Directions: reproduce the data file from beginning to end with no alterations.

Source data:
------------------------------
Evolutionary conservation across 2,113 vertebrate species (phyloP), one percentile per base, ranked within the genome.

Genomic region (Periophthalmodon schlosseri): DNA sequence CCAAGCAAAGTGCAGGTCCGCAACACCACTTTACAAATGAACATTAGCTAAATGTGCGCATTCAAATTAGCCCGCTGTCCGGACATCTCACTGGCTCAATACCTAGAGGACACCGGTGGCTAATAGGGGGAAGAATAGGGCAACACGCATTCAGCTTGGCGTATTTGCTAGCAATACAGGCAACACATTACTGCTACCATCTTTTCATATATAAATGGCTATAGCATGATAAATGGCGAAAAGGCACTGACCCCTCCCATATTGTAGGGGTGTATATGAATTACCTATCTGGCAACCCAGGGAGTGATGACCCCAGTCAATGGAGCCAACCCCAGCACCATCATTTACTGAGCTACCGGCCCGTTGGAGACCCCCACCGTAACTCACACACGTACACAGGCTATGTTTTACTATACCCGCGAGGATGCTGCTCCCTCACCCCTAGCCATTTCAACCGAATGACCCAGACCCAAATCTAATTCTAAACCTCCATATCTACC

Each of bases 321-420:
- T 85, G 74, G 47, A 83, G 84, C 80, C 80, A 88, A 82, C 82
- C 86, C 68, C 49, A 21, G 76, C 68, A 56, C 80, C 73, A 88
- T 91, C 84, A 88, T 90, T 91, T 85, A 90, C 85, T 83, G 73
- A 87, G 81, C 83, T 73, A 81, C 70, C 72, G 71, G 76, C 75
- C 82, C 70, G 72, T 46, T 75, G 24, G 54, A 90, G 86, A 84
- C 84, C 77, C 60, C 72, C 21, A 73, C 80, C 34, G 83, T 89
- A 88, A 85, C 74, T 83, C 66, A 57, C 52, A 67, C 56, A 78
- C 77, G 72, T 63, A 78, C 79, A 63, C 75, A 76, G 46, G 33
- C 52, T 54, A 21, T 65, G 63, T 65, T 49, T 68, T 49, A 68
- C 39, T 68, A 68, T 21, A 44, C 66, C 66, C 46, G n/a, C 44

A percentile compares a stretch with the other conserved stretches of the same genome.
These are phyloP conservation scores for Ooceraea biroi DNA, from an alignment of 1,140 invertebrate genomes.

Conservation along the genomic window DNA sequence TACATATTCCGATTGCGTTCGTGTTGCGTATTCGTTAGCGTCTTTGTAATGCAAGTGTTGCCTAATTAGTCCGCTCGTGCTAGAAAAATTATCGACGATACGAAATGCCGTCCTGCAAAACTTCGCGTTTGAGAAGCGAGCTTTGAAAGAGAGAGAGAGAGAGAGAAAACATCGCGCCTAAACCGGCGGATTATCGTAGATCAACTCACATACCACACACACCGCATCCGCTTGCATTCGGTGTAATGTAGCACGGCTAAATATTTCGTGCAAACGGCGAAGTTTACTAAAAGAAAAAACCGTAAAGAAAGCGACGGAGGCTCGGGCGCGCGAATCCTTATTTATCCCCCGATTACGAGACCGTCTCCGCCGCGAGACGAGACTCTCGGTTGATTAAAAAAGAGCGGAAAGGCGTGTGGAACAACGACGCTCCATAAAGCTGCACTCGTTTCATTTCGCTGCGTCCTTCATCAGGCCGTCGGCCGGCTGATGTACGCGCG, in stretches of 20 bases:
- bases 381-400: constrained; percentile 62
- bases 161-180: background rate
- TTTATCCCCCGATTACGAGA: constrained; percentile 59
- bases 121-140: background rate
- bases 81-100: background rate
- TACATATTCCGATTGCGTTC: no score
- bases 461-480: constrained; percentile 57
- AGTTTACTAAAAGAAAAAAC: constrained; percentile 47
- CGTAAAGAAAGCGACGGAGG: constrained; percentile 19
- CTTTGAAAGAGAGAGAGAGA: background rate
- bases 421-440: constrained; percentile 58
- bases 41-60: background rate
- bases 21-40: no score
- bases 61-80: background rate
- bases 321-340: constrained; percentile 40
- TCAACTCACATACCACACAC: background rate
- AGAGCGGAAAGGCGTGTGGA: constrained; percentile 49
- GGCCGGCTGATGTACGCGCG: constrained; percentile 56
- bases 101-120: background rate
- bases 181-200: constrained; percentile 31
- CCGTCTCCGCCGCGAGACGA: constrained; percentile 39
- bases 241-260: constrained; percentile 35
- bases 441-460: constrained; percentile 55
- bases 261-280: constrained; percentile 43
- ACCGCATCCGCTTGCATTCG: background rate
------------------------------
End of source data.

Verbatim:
Evolutionary conservation across 2,113 vertebrate species (phyloP), one percentile per base, ranked within the genome.

Genomic region (Periophthalmodon schlosseri): DNA sequence CCAAGCAAAGTGCAGGTCCGCAACACCACTTTACAAATGAACATTAGCTAAATGTGCGCATTCAAATTAGCCCGCTGTCCGGACATCTCACTGGCTCAATACCTAGAGGACACCGGTGGCTAATAGGGGGAAGAATAGGGCAACACGCATTCAGCTTGGCGTATTTGCTAGCAATACAGGCAACACATTACTGCTACCATCTTTTCATATATAAATGGCTATAGCATGATAAATGGCGAAAAGGCACTGACCCCTCCCATATTGTAGGGGTGTATATGAATTACCTATCTGGCAACCCAGGGAGTGATGACCCCAGTCAATGGAGCCAACCCCAGCACCATCATTTACTGAGCTACCGGCCCGTTGGAGACCCCCACCGTAACTCACACACGTACACAGGCTATGTTTTACTATACCCGCGAGGATGCTGCTCCCTCACCCCTAGCCATTTCAACCGAATGACCCAGACCCAAATCTAATTCTAAACCTCCATATCTACC

Each of bases 321-420:
- T 85, G 74, G 47, A 83, G 84, C 80, C 80, A 88, A 82, C 82
- C 86, C 68, C 49, A 21, G 76, C 68, A 56, C 80, C 73, A 88
- T 91, C 84, A 88, T 90, T 91, T 85, A 90, C 85, T 83, G 73
- A 87, G 81, C 83, T 73, A 81, C 70, C 72, G 71, G 76, C 75
- C 82, C 70, G 72, T 46, T 75, G 24, G 54, A 90, G 86, A 84
- C 84, C 77, C 60, C 72, C 21, A 73, C 80, C 34, G 83, T 89
- A 88, A 85, C 74, T 83, C 66, A 57, C 52, A 67, C 56, A 78
- C 77, G 72, T 63, A 78, C 79, A 63, C 75, A 76, G 46, G 33
- C 52, T 54, A 21, T 65, G 63, T 65, T 49, T 68, T 49, A 68
- C 39, T 68, A 68, T 21, A 44, C 66, C 66, C 46, G n/a, C 44

A percentile compares a stretch with the other conserved stretches of the same genome.
These are phyloP conservation scores for Ooceraea biroi DNA, from an alignment of 1,140 invertebrate genomes.

Conservation along the genomic window DNA sequence TACATATTCCGATTGCGTTCGTGTTGCGTATTCGTTAGCGTCTTTGTAATGCAAGTGTTGCCTAATTAGTCCGCTCGTGCTAGAAAAATTATCGACGATACGAAATGCCGTCCTGCAAAACTTCGCGTTTGAGAAGCGAGCTTTGAAAGAGAGAGAGAGAGAGAGAAAACATCGCGCCTAAACCGGCGGATTATCGTAGATCAACTCACATACCACACACACCGCATCCGCTTGCATTCGGTGTAATGTAGCACGGCTAAATATTTCGTGCAAACGGCGAAGTTTACTAAAAGAAAAAACCGTAAAGAAAGCGACGGAGGCTCGGGCGCGCGAATCCTTATTTATCCCCCGATTACGAGACCGTCTCCGCCGCGAGACGAGACTCTCGGTTGATTAAAAAAGAGCGGAAAGGCGTGTGGAACAACGACGCTCCATAAAGCTGCACTCGTTTCATTTCGCTGCGTCCTTCATCAGGCCGTCGGCCGGCTGATGTACGCGCG, in stretches of 20 bases:
- bases 381-400: constrained; percentile 62
- bases 161-180: background rate
- TTTATCCCCCGATTACGAGA: constrained; percentile 59
- bases 121-140: background rate
- bases 81-100: background rate
- TACATATTCCGATTGCGTTC: no score
- bases 461-480: constrained; percentile 57
- AGTTTACTAAAAGAAAAAAC: constrained; percentile 47
- CGTAAAGAAAGCGACGGAGG: constrained; percentile 19
- CTTTGAAAGAGAGAGAGAGA: background rate
- bases 421-440: constrained; percentile 58
- bases 41-60: background rate
- bases 21-40: no score
- bases 61-80: background rate
- bases 321-340: constrained; percentile 40
- TCAACTCACATACCACACAC: background rate
- AGAGCGGAAAGGCGTGTGGA: constrained; percentile 49
- GGCCGGCTGATGTACGCGCG: constrained; percentile 56
- bases 101-120: background rate
- bases 181-200: constrained; percentile 31
- CCGTCTCCGCCGCGAGACGA: constrained; percentile 39
- bases 241-260: constrained; percentile 35
- bases 441-460: constrained; percentile 55
- bases 261-280: constrained; percentile 43
- ACCGCATCCGCTTGCATTCG: background rate